In this episode of the Philosophy as a Way of Life podcast Rob and Massimo talk to Tim LeBon and John Sellars, two of the leading scholars behind the Modern Stoicism group, about the tenth anniversary of the organization that brings you Stoicon, Stoic Week, and much more. Modern Stoicism is a non-profit limited company, registered in the UK and run by a multidisciplinary team of volunteers. Its aims are to research and publish information on the application of Stoic philosophy to modern living for the benefit of the general public.
Tim is a psychotherapist in the NHS and private practice and a lecturer and life coach. He has many years of experience in teaching courses in Positive Psychology and putting them into practice in his work with clients. He is the author of the forthcoming 365 Ways to be More Stoic: A day-by-day guide to practical stoicism. John is a Reader in Philosophy at Royal Holloway, University of London, and a Visiting Research Fellow at King’s College London, where he is affiliated to the Ancient Commentators on Aristotle project. He is also a member of Wolfson College, Oxford, where he held a Junior Research Fellowship. He is the author most recently of The Pocket Epicurean. (listen at Anchor)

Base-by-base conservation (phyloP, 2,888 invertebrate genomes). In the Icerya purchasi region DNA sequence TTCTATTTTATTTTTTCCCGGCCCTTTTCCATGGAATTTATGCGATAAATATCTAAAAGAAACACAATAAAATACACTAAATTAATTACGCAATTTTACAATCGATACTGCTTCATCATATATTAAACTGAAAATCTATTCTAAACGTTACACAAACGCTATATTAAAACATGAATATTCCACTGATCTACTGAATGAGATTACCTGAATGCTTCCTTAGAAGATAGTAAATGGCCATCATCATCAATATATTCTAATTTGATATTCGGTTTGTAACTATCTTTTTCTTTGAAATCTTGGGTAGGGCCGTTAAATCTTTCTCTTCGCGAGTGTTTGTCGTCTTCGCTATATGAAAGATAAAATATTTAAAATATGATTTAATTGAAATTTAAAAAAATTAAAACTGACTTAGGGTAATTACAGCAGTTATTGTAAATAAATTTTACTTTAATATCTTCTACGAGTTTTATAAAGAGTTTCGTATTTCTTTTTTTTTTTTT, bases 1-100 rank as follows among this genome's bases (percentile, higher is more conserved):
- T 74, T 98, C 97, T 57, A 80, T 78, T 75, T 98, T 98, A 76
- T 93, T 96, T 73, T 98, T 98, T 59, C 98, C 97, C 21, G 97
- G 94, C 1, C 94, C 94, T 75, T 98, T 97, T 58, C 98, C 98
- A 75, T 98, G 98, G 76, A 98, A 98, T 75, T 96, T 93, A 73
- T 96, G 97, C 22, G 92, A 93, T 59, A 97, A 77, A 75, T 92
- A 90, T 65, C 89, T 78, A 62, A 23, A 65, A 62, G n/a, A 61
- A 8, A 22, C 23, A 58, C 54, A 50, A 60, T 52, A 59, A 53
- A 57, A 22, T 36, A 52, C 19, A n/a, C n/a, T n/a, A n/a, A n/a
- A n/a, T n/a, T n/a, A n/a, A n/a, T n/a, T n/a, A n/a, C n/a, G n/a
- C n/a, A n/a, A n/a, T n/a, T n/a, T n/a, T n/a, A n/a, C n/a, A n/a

Here is the latest — and last! — complete audio commentary series from my Stoic Meditations, dedicated to Epictetus’ Enchiridion. This is one of the most important texts of ancient Stoicism, a very short but very powerful guide to a life worth living. I decided to conclude my long running Stoic Meditations series (5 years, 1094 episodes, over 8 million downloads) with Epictetus because he has been a major influence on my own philosophical path. I hope he will guide you as well.